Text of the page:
We all want to make the biggest returns on our investments, but trying to identify the perfect opportunity or “timing the market” may result in you making less money or even losing some of your capital.
We’ve all heard the analogy of buying low and selling high, but focussing on identifying a high or low of a market stock can leave the investor confused about when to place his/her money into the market.
Your research (or even worse instinct) might say that a stock has now reached rock bottom and now is the time to buy, but life has no guarantees and the stock might go even lower and vice versa.
The concept of timing the market comes with several risks, which this article aims to unpack.
Timing the market during volatility
A volatile market can be seen as the tendency of a market or security to rise or fall sharply within a short period of time. Market Volatility can cause investors to panic and make emotional decisions; selling a stock at a market decline leaving them with little to no returns or even a loss of partial investment capital.
Attempting to time markets can also mean that an investor attempts to stay in stock as long as possible before a market declines, but there is always a possibility of selling those stocks too late and ending up again losing returns.
Staying out of the market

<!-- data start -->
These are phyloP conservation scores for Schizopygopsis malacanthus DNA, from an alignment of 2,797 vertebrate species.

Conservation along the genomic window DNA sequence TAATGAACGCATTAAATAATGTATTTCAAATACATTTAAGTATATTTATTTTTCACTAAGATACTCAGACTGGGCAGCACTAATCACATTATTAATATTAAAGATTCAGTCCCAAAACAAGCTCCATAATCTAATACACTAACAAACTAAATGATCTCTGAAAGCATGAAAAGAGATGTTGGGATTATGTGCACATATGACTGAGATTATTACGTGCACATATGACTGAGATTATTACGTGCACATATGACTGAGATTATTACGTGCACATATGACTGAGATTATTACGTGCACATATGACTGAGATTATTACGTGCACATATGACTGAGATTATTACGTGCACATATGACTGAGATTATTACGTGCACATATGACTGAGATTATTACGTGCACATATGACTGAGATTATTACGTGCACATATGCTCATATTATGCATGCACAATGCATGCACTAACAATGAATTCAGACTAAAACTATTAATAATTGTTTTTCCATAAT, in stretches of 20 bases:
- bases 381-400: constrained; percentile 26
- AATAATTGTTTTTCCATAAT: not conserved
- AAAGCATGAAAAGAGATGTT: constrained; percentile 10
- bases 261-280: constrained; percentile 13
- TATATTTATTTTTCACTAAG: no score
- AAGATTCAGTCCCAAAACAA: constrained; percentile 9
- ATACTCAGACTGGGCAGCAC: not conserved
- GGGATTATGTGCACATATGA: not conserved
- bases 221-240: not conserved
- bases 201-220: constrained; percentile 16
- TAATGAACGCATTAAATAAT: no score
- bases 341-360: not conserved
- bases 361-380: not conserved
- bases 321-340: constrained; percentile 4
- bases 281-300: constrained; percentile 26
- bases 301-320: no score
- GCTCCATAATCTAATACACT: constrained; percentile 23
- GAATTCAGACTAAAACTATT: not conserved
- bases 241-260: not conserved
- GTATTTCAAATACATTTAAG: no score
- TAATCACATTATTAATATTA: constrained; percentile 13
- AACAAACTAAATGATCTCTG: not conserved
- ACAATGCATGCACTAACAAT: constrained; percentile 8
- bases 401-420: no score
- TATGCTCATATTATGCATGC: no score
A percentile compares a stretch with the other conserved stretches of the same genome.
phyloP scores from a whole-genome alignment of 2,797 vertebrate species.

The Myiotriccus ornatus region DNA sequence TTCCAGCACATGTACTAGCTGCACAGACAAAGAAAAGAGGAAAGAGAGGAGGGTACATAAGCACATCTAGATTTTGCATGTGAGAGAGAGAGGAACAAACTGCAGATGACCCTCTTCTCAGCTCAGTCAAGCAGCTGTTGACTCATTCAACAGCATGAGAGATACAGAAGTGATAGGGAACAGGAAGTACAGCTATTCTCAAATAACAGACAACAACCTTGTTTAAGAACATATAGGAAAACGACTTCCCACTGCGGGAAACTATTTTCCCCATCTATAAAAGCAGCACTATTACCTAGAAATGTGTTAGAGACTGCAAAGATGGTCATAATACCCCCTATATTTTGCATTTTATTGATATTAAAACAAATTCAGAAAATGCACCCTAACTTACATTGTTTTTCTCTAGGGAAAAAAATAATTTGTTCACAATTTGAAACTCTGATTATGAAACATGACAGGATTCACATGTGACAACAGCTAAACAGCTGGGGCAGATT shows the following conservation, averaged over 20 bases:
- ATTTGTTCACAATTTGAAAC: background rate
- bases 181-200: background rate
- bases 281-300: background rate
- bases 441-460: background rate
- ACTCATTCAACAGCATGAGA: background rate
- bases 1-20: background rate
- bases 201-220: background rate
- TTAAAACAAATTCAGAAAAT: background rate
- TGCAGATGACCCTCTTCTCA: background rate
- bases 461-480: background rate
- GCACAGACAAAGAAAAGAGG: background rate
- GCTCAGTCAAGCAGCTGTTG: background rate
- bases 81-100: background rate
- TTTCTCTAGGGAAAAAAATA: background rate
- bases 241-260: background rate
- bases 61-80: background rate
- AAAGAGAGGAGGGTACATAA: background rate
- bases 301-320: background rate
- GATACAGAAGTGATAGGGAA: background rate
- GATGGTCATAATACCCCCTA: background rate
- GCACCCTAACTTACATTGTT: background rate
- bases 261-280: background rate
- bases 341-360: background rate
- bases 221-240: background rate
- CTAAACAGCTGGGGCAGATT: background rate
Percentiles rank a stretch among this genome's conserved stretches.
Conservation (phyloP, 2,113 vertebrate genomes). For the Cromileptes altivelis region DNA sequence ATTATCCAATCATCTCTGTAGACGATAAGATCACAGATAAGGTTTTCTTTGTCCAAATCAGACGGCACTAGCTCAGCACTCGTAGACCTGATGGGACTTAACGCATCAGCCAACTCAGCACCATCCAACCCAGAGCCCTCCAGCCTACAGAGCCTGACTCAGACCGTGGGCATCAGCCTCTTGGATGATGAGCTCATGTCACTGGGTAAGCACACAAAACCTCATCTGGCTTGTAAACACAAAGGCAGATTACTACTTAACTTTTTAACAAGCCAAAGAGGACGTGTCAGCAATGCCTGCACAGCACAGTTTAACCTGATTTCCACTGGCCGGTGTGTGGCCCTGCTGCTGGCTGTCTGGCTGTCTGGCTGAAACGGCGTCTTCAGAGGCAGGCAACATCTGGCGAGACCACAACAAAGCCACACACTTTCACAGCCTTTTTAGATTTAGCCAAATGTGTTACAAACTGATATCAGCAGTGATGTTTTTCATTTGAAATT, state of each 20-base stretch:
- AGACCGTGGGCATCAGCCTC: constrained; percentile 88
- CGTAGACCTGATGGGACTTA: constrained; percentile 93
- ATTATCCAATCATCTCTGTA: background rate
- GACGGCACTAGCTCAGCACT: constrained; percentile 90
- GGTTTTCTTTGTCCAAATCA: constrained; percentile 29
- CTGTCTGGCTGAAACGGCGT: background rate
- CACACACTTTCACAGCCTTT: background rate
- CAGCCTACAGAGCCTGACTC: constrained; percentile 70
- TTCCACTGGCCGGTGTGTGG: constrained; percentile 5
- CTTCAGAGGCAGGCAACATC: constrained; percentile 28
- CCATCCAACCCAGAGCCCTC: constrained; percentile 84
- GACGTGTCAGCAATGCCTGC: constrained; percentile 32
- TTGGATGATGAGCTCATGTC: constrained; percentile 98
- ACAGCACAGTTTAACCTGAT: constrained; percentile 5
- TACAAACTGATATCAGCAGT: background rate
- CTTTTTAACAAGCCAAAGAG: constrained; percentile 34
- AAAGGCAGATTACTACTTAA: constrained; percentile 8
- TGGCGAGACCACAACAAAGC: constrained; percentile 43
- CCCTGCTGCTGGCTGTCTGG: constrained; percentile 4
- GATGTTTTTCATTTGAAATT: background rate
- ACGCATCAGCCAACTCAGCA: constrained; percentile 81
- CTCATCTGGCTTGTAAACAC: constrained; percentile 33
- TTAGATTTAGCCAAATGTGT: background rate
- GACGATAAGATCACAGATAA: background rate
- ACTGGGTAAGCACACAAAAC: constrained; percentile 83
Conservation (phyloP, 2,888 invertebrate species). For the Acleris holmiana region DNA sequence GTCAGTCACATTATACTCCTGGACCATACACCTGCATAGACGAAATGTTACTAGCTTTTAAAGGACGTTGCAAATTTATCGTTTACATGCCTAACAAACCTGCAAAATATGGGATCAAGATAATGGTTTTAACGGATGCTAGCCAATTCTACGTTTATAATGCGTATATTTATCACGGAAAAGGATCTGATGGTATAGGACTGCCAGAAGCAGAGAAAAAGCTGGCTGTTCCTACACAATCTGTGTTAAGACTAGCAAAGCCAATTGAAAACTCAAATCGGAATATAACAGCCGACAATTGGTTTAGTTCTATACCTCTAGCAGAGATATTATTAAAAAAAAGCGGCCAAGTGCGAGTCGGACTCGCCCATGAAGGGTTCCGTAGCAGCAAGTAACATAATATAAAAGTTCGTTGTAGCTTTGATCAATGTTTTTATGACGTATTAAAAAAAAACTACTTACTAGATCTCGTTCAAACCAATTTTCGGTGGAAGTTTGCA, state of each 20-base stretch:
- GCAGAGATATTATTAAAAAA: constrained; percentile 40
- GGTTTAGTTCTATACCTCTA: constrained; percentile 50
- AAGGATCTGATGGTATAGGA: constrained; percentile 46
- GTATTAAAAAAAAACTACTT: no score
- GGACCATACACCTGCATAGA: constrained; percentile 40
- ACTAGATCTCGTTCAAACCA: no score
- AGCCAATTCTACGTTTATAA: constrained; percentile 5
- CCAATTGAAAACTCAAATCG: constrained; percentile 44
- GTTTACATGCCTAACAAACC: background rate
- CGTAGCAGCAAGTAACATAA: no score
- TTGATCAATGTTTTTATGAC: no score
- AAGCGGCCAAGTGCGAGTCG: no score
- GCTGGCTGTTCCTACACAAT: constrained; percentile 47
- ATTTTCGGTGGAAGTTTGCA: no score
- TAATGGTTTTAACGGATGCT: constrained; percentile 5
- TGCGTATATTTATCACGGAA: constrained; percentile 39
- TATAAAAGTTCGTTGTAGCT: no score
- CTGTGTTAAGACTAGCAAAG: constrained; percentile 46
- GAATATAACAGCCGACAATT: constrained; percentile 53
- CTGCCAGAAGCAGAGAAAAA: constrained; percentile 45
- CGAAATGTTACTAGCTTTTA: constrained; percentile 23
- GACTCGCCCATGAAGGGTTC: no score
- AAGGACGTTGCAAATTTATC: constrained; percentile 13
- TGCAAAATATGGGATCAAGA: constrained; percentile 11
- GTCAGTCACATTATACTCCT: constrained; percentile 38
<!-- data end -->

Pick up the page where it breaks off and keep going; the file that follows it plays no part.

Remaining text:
Deciding to sell stocks in a market decline can cause the investor to miss the upswing of stock and the returns that go with it. A previous research study done by the Dalbar firm has shown that investors in the equity market who sold their stock in the 2011 volatile market made a loss of over 5% while investors who remained invested made a gain of 2,12%.
The risk of being emotional
If an investor loses money after selling a stock during a decline he might feel the pressure to make back his earnings by buying a stock which is on an incline, which means he is overpaying for a stock. Creating a downward spiral of buying high and selling low.
Previous studies have shown that; bad timing decisions or procrastination have proven to provide returns more than 10% less than if you had remained invested.
“The Stock Market is designed to transfer money from the Active to the Patient.” – Warren Buffett
Trading often, leads to more costs
By constantly trying to time markets, selling and buying at stages the investor feels it is the “right time” adds costs to the bottom line, such as capital gains tax. The short term 2016 Capital Gains Tax Rate is over 20%, but If you can manage to hold your stocks for longer than a year, you can benefit from a reduced tax rate on your profits.
Advantage of being disciplined
“Time in the market” has shown to be a much more effective strategy than “timing the market”. With a simple buy and hold strategy past studies have shown that returns can be reasonable despite the volatility of short-term periods.
Doing the necessary research to identify investments that meet your personal needs according to your time horizon will help keep you disciplined because an effective strategy would have considered volatility. For example, research has shown that asset classes like shares (equity) beat inflation 100% of the time since 1900’s by a spectacular factor of 8+.
To do this goes beyond watching the news or skimming through the paper, it requires a constant, in-depth analysis of the market, which most of us do not have the time, skill, or inclination to do. My opinion is to leave it to the professionals, Stringfellow Investment Specialists have been recognised as one of the best investment managers in the country and as such you could use their services knowing that your finances are taken care of.